officially obsessed

i was taught to knit by a farm apprentice in the autumn of 2006. still years away from our own yarn, let alone our own plant dyed fiber, i nevertheless became engrossed in that first mile long scarf of the nastiest acrylic.


in the decade since sheep first started grazing our pastures and my hands fumbled awkwardly with those needles, our sheep and wool projects have taken a solid place in our overall farm plan and my knitting has improved greatly.



this past winter though it happened, really happened, i crossed over into the land of complete obsession. i took the plunge, after countless hats, mittens, wrist warmers, and cowls, i cast on a garment:  a vest made of our own plant dyed indigo yarn knit by me for me.


something shifted when i first put on this top. i’m afraid i won’t be satiated until i’m clothed from head to toe in hand mades. spring is going to stop me i know, but in these final days before i don’t sit on the couch ever, i will finish this cardigan made from our Jacob’s wool.



i’ve spent the better part of the past two decades preaching about the importance of a strong local food system. i can feel the swelling excitement within about local fiber. join me, adorn yourself with hand made, locally sourced beauty. it ranks right up there with the first spring salad.





rags to riches

IMGP3062I am especially hard on socks. I can wear holes in them at an astounding rate. And once a pair of socks has holes in the soles, I really can’t stand wearing them any longer… unlike my incredibly frugal husband who has the tolerance to flip hole-y socks around, wearing the bottoms up, to extend the life. Call me spoiled, but that is one trick I refuse to adopt for the sake of pinching a penny. I would rather go without socks altogether. 

I also think my rapid consumption of socks is why I’ve never really taken to knitting my own. I would wear them out faster than I could knit a pair.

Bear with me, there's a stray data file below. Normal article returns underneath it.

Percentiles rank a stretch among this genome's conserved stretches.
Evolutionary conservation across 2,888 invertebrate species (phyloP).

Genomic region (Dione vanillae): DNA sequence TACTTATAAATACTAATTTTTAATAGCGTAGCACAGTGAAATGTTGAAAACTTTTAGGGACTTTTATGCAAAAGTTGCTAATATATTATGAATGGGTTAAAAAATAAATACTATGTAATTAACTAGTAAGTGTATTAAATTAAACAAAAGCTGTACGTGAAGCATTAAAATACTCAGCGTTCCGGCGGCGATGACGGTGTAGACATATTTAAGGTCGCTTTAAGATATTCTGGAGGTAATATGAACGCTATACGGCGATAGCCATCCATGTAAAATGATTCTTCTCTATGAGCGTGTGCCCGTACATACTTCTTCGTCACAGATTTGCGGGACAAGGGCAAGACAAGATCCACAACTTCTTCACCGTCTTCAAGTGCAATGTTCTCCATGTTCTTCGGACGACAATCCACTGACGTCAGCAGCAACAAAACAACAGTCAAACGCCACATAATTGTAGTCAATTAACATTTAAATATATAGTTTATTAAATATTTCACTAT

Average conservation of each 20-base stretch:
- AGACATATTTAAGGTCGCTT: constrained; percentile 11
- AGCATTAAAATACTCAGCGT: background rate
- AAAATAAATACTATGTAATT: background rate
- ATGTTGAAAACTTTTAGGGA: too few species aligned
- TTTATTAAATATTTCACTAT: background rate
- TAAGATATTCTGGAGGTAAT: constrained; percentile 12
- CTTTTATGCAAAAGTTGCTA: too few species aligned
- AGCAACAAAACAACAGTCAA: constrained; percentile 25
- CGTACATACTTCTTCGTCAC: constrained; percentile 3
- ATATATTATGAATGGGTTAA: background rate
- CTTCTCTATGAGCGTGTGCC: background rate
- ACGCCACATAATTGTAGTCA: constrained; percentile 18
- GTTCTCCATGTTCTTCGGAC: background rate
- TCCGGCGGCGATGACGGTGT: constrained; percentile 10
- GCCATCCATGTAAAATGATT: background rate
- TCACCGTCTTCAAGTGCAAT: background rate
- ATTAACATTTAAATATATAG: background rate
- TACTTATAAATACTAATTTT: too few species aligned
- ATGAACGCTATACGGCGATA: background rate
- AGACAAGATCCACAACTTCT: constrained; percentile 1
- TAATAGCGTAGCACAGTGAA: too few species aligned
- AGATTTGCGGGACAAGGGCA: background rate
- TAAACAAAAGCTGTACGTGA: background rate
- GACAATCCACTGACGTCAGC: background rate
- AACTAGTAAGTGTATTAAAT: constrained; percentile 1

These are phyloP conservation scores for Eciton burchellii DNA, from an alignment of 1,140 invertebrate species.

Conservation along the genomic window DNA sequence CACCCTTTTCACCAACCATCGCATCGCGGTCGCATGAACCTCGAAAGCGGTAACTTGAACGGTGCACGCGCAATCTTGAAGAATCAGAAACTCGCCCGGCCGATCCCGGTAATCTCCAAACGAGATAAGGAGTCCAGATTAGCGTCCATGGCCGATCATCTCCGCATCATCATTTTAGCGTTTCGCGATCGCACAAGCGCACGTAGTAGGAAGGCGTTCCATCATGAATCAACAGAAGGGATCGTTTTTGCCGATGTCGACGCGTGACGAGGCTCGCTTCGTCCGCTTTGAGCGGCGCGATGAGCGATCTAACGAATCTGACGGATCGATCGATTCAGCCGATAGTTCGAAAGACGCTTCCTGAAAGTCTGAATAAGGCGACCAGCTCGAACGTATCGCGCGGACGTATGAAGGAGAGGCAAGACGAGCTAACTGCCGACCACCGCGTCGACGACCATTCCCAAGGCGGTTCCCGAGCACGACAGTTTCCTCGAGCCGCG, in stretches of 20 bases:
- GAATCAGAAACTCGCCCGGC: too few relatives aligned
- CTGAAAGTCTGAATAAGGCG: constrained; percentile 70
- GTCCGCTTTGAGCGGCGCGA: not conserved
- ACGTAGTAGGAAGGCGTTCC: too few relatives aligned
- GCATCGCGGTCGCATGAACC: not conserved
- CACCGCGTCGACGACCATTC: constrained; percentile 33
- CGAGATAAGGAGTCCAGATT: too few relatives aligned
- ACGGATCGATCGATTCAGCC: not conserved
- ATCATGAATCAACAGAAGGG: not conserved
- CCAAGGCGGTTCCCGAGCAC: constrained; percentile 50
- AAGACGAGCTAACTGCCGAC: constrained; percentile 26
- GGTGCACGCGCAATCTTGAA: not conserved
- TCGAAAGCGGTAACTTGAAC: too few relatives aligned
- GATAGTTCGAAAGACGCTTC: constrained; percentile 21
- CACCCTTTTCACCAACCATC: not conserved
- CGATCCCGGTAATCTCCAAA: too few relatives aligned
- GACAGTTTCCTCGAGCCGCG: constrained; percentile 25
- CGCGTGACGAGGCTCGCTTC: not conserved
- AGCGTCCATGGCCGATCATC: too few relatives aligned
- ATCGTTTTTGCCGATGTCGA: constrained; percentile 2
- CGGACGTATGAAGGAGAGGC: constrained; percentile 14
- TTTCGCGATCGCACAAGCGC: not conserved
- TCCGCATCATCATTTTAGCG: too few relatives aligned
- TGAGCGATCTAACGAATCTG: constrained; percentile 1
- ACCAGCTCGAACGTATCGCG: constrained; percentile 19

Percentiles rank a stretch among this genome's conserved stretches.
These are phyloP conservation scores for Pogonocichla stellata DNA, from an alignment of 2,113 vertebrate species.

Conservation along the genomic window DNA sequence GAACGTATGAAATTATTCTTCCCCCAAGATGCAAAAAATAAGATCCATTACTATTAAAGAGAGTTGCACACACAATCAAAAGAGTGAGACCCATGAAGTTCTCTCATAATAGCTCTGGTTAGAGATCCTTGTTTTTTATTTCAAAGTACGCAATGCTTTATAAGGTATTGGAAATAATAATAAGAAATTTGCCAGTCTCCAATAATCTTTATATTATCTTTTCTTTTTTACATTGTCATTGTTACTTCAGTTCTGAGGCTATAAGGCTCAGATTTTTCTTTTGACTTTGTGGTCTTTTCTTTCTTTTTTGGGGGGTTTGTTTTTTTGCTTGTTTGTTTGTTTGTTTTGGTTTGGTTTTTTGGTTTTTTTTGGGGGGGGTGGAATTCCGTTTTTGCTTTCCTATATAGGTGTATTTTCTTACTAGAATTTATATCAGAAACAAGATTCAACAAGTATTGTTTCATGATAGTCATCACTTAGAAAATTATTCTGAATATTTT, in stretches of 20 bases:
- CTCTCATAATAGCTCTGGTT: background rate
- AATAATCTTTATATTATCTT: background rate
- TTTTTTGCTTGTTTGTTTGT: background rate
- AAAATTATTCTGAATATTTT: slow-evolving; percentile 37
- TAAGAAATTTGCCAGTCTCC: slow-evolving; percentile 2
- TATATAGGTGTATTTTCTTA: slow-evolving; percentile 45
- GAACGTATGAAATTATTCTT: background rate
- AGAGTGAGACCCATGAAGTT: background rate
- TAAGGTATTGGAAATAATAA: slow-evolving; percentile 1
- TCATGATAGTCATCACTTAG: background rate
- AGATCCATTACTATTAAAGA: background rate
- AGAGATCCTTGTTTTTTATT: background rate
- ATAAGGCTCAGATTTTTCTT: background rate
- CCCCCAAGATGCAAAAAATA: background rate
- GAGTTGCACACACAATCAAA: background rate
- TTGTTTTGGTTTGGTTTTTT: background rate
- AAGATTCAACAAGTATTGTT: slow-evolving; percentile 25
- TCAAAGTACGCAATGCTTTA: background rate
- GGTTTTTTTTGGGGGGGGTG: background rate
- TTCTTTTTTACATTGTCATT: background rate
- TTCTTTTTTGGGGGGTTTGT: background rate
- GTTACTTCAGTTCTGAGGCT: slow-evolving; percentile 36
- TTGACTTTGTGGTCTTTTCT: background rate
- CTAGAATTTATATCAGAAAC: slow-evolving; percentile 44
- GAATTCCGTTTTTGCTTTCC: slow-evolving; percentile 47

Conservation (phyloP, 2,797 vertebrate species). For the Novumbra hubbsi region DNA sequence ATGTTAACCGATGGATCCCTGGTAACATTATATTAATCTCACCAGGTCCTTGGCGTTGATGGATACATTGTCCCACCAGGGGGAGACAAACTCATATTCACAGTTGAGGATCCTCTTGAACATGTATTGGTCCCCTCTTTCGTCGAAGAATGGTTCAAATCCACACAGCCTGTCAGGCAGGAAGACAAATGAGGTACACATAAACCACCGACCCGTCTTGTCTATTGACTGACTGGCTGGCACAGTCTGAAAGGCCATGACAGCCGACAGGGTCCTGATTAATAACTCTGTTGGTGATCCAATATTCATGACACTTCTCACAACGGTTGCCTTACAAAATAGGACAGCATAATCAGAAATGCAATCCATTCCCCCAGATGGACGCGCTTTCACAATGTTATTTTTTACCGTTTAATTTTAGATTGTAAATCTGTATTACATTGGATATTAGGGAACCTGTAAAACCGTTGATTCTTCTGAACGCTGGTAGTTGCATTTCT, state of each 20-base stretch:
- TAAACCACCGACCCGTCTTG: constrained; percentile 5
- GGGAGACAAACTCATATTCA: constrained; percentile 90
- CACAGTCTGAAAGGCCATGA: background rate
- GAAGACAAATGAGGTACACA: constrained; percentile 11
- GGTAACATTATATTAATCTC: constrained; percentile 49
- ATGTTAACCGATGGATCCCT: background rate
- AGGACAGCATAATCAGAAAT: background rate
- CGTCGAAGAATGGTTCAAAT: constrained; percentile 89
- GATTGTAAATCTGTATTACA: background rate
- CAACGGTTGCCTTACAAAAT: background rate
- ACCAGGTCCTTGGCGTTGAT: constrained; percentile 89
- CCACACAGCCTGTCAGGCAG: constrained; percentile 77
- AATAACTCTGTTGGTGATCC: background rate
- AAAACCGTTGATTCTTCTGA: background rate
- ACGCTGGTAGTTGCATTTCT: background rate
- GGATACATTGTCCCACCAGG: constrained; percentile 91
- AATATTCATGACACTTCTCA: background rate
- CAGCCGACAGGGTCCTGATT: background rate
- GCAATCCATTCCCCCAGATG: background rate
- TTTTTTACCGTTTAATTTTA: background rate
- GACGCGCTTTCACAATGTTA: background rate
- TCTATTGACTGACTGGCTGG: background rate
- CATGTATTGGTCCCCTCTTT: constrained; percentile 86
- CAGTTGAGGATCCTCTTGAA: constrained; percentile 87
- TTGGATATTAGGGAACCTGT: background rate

Anyhow, after a recent cleaning out of my sock drawer my ever-so-creative little miss Opal sat pondering the pile of rejected and forlorn socks with holes. I could tell her brain was getting busy thinking of the promise all of those wool socks held. She politely asked if she could borrow my very sharp scissors and the next thing I knew, that girl had a pile of stretchy pot holder loops cut from the shafts of those socks that were headed to the rag bag.IMGP3075

And shortly after that, she had a pile of recycled, repurposed wool (and some cotton) pot holders.

Being that it is the winter and many moons since my children last had the opportunity to make a buck or two at our farmers’ market, and since their piggy bank’s bellies are sorely hungry, there is much talk of “I could sell this at market…”

So if you find yourself desperately in need of recycled sock pot holders, be sure to pay Opal a visit at our farmers’ market this spring. She will be there and she will be happy to take your money.IMGP3059

hands on :: kitty

snow right now

this morning.

Yes.  I’m not going to talk about the beautiful amazing snow (which will soon be ALL MUD, but is still packed incredibly deep and solid in our yard and driveway, even after many days of temps above freezing – Holy Smokes folks, we are so unprepared for anything like a REAL winter down here, and  – THANK HEAVEN for the excellent county road grader that we are able to get out at all – whew).

Instead, I’m doing a ubiquitous cute kitty post.

Our youngest, Levon, has gotten the hang of asking Momma to knit or crochet for him.  He’s not shy at all.

“Make me one of those Momma!”  I hear it each time I look at patterns now.

snowy levon

and who could resist?

He wanted one of each of the amigurumi stuffed animals listed in the One Skein Wonder crochet book I had out from the library before Christmas.  I got him to narrow it down, and then I repeatedly asked him to re-confirm his choice.  He was firm.  He wanted the kitty.

Then we had to pick the yarn.  It didn’t call for wool or cotton.  If I could have found some wool, I’m sure it would have worked fine, but Levon found what he wanted, and that was that – a black cotton with cool sparklies wrapped into the yarn.  Again, he was firm.

Let me just tell you right now – if I ever give you an amigurumi it means I love you SO MUCH.sweet kitty 3

I got this kitty done by Christmas.  Actually, I didn’t get the eyes and nose on, because Levon wanted to choose those himself too, so they came a little later.  Because it was black, and the stitches were small (SO small), I could only work on it in broad daylight.  A fortunate day out with a grandma allowed me to put it together without little eyes looking over my shoulder.  Before that, I just let the tiny kitty pieces pile up in the work basket.  They looked like funny shaped black fruits.  The crocheting itself was rather painstaking, but watching the project come together was fun.

The black yarn meant that the white stuffing showed through, but I think it’s worth it. I sure didn’t want a floppy little kitty! Levon doesn’t care that he can see the white stuffing.  He loves the kitty.  And that makes me glad.  I like her too – she was a labor of love.  And just look at the way her tail curls.sweet kitty 1